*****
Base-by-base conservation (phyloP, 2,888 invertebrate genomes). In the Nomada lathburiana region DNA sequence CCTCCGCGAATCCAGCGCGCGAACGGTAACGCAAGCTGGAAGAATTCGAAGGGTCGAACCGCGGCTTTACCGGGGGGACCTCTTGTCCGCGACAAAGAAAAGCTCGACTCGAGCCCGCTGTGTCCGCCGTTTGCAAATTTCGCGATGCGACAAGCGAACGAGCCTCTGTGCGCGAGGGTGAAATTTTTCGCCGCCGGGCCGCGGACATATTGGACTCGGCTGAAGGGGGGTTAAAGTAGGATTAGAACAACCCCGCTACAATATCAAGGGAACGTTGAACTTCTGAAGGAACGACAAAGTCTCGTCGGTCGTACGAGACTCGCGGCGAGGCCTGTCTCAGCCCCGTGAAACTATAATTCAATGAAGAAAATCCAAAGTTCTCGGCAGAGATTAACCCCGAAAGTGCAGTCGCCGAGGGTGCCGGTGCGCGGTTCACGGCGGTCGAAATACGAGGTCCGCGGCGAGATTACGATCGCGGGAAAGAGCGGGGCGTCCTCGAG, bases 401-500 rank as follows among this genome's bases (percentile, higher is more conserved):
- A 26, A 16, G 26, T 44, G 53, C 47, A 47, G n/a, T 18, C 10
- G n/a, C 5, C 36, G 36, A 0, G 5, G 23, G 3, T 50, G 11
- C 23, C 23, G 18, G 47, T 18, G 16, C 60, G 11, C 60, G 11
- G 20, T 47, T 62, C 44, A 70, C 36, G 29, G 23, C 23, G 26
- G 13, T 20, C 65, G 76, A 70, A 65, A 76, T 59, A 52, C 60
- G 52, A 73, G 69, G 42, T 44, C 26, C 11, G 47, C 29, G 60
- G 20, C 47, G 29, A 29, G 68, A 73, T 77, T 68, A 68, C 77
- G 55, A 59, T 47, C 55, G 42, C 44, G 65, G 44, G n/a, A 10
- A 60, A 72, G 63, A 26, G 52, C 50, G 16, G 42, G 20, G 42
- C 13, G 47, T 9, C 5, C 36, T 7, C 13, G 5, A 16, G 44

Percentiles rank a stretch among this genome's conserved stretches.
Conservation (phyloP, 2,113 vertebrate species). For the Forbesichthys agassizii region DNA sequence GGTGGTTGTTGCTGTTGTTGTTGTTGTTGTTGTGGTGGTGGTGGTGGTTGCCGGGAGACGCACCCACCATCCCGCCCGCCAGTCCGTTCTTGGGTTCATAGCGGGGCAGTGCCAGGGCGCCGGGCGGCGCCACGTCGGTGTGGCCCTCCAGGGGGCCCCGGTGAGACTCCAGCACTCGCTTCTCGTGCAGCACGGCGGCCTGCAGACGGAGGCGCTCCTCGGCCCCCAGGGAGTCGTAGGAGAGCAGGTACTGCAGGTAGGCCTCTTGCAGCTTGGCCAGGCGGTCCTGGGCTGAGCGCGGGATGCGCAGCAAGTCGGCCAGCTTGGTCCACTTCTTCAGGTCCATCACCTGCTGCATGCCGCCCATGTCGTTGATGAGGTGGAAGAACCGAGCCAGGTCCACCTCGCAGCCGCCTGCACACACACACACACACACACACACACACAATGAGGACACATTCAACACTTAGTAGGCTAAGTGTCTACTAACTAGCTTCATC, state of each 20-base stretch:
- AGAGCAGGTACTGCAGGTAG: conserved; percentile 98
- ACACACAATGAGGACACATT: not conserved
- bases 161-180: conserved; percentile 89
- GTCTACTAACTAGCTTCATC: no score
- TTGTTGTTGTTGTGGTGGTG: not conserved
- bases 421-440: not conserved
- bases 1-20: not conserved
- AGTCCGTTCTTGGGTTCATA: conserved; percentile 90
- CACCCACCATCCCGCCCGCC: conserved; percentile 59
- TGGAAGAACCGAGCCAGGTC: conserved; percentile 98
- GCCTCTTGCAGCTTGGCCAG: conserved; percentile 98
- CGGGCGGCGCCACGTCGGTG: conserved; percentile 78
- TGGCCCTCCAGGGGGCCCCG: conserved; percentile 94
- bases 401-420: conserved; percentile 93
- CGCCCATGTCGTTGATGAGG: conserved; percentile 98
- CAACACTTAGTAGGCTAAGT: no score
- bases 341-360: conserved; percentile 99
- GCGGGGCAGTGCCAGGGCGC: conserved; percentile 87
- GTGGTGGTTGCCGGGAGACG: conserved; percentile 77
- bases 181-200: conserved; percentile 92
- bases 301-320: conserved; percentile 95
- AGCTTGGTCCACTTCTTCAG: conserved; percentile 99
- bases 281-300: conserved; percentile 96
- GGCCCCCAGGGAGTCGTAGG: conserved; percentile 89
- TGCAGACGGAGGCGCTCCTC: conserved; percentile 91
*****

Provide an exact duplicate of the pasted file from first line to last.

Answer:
Base-by-base conservation (phyloP, 2,888 invertebrate genomes). In the Nomada lathburiana region DNA sequence CCTCCGCGAATCCAGCGCGCGAACGGTAACGCAAGCTGGAAGAATTCGAAGGGTCGAACCGCGGCTTTACCGGGGGGACCTCTTGTCCGCGACAAAGAAAAGCTCGACTCGAGCCCGCTGTGTCCGCCGTTTGCAAATTTCGCGATGCGACAAGCGAACGAGCCTCTGTGCGCGAGGGTGAAATTTTTCGCCGCCGGGCCGCGGACATATTGGACTCGGCTGAAGGGGGGTTAAAGTAGGATTAGAACAACCCCGCTACAATATCAAGGGAACGTTGAACTTCTGAAGGAACGACAAAGTCTCGTCGGTCGTACGAGACTCGCGGCGAGGCCTGTCTCAGCCCCGTGAAACTATAATTCAATGAAGAAAATCCAAAGTTCTCGGCAGAGATTAACCCCGAAAGTGCAGTCGCCGAGGGTGCCGGTGCGCGGTTCACGGCGGTCGAAATACGAGGTCCGCGGCGAGATTACGATCGCGGGAAAGAGCGGGGCGTCCTCGAG, bases 401-500 rank as follows among this genome's bases (percentile, higher is more conserved):
- A 26, A 16, G 26, T 44, G 53, C 47, A 47, G n/a, T 18, C 10
- G n/a, C 5, C 36, G 36, A 0, G 5, G 23, G 3, T 50, G 11
- C 23, C 23, G 18, G 47, T 18, G 16, C 60, G 11, C 60, G 11
- G 20, T 47, T 62, C 44, A 70, C 36, G 29, G 23, C 23, G 26
- G 13, T 20, C 65, G 76, A 70, A 65, A 76, T 59, A 52, C 60
- G 52, A 73, G 69, G 42, T 44, C 26, C 11, G 47, C 29, G 60
- G 20, C 47, G 29, A 29, G 68, A 73, T 77, T 68, A 68, C 77
- G 55, A 59, T 47, C 55, G 42, C 44, G 65, G 44, G n/a, A 10
- A 60, A 72, G 63, A 26, G 52, C 50, G 16, G 42, G 20, G 42
- C 13, G 47, T 9, C 5, C 36, T 7, C 13, G 5, A 16, G 44

Percentiles rank a stretch among this genome's conserved stretches.
Conservation (phyloP, 2,113 vertebrate species). For the Forbesichthys agassizii region DNA sequence GGTGGTTGTTGCTGTTGTTGTTGTTGTTGTTGTGGTGGTGGTGGTGGTTGCCGGGAGACGCACCCACCATCCCGCCCGCCAGTCCGTTCTTGGGTTCATAGCGGGGCAGTGCCAGGGCGCCGGGCGGCGCCACGTCGGTGTGGCCCTCCAGGGGGCCCCGGTGAGACTCCAGCACTCGCTTCTCGTGCAGCACGGCGGCCTGCAGACGGAGGCGCTCCTCGGCCCCCAGGGAGTCGTAGGAGAGCAGGTACTGCAGGTAGGCCTCTTGCAGCTTGGCCAGGCGGTCCTGGGCTGAGCGCGGGATGCGCAGCAAGTCGGCCAGCTTGGTCCACTTCTTCAGGTCCATCACCTGCTGCATGCCGCCCATGTCGTTGATGAGGTGGAAGAACCGAGCCAGGTCCACCTCGCAGCCGCCTGCACACACACACACACACACACACACACACAATGAGGACACATTCAACACTTAGTAGGCTAAGTGTCTACTAACTAGCTTCATC, state of each 20-base stretch:
- AGAGCAGGTACTGCAGGTAG: conserved; percentile 98
- ACACACAATGAGGACACATT: not conserved
- bases 161-180: conserved; percentile 89
- GTCTACTAACTAGCTTCATC: no score
- TTGTTGTTGTTGTGGTGGTG: not conserved
- bases 421-440: not conserved
- bases 1-20: not conserved
- AGTCCGTTCTTGGGTTCATA: conserved; percentile 90
- CACCCACCATCCCGCCCGCC: conserved; percentile 59
- TGGAAGAACCGAGCCAGGTC: conserved; percentile 98
- GCCTCTTGCAGCTTGGCCAG: conserved; percentile 98
- CGGGCGGCGCCACGTCGGTG: conserved; percentile 78
- TGGCCCTCCAGGGGGCCCCG: conserved; percentile 94
- bases 401-420: conserved; percentile 93
- CGCCCATGTCGTTGATGAGG: conserved; percentile 98
- CAACACTTAGTAGGCTAAGT: no score
- bases 341-360: conserved; percentile 99
- GCGGGGCAGTGCCAGGGCGC: conserved; percentile 87
- GTGGTGGTTGCCGGGAGACG: conserved; percentile 77
- bases 181-200: conserved; percentile 92
- bases 301-320: conserved; percentile 95
- AGCTTGGTCCACTTCTTCAG: conserved; percentile 99
- bases 281-300: conserved; percentile 96
- GGCCCCCAGGGAGTCGTAGG: conserved; percentile 89
- TGCAGACGGAGGCGCTCCTC: conserved; percentile 91